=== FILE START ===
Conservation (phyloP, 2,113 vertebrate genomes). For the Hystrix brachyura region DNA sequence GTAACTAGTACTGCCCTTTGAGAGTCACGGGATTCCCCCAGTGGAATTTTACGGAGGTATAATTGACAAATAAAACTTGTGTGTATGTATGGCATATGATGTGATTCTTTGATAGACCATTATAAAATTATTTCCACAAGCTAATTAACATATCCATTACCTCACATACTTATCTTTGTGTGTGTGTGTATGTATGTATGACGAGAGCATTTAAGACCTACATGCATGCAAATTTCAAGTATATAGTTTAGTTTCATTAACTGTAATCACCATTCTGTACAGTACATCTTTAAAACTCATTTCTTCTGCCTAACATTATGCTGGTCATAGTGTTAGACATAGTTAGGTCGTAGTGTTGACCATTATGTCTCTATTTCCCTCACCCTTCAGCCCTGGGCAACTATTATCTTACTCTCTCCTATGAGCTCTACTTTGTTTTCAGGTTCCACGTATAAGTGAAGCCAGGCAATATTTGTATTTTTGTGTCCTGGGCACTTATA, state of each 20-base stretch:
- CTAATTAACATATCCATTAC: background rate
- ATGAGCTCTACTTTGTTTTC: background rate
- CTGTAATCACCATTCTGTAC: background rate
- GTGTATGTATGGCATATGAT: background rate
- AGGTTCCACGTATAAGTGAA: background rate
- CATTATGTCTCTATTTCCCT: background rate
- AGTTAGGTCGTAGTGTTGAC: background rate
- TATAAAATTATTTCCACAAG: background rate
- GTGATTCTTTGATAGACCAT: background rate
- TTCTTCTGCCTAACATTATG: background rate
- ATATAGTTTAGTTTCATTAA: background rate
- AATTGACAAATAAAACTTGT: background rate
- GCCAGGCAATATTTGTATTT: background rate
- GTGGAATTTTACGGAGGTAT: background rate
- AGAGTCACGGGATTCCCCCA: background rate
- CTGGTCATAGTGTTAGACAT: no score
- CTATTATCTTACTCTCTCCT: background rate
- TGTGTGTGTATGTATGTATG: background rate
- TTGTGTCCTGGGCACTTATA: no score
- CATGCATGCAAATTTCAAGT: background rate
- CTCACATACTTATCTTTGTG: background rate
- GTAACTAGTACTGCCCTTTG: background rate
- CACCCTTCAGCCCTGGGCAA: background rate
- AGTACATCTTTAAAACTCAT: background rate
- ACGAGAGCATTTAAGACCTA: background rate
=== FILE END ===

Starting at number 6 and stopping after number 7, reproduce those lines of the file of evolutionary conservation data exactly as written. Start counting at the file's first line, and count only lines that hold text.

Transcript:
- AGGTTCCACGTATAAGTGAA: background rate
- CATTATGTCTCTATTTCCCT: background rate